Heart failure life expectancy

 

Heart failure life expectancy

 

Heart failure, sometimes called congestive heart failure, prevents your heart from pumping blood efficiently into the arteries, resulting in poor blood flow to your body's cells.

 

Insufficient blood and oxygen supply to the cells will expose the person with heart failure to serious problems that affect his or her survival and longevity. But

How much is heart failure life expectancy? In this article, we will answer this important and common question.

 

Types of heart failure

What is heart failure?

Is there a definitive cure for heart failure?

How does heart failure progress?

What changes does our body make to use the little blood that comes out of a defective heart?

How is the severity of heart failure determined?

Who is most at risk for heart failure?

Symptoms of heart failure

Treatment of heart failure

Heart failure life expectancy

Individual differences in heart failure

Causes of death in patients with chronic heart failure or CHF

 

 

Types of heart failure

Heart failure is usually classified into the following categories:

  • Left sided heart failure:
  1. Systolic heart failure (when the heart muscle is contracting)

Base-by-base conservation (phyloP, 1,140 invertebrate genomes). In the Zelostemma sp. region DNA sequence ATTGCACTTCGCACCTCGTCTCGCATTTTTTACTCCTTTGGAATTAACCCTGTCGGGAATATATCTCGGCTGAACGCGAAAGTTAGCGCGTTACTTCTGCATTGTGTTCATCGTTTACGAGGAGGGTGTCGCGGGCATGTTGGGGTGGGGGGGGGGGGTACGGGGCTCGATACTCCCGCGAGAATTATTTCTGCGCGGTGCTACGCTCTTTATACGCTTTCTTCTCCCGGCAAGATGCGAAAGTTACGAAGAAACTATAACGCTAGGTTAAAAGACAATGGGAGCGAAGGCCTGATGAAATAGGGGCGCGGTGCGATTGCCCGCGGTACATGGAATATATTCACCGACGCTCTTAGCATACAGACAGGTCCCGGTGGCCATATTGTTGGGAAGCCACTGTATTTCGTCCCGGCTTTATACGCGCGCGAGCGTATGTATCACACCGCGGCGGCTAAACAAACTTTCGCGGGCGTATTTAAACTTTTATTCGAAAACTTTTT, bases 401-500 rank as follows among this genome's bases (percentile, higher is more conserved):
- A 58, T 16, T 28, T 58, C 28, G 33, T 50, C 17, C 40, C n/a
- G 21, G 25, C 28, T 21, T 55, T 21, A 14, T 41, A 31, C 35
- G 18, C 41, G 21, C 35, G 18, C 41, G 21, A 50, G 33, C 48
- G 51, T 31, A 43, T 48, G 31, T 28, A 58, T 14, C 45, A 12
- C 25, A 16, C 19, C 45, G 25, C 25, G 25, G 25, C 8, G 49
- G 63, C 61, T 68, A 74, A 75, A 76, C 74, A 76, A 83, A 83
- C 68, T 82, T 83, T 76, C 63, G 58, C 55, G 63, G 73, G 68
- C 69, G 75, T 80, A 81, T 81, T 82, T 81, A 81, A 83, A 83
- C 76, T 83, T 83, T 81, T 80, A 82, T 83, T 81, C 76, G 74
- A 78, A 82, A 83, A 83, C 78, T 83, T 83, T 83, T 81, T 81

2. Diastolic heart failure (when the heart muscle is relaxing)
  • Right sided heart failure
  • congestive heart failure:

 

Congestive heart failure is often considered to be the main cause of heart failure. For this reason, we will talk more about congestive heart failure in the following

 

 

 What is heart failure?

We use the term heart failure when the heart cannot pump blood into the arteries properly, the life of every single cell in our body depends on oxygen and substances that reach them through the bloodstream. In people with heart failure, different parts of the body due to reduced blood flow and insufficient oxygen supply, serious problems and the feeling of fatigue will be a common symptom for a person with heart failure.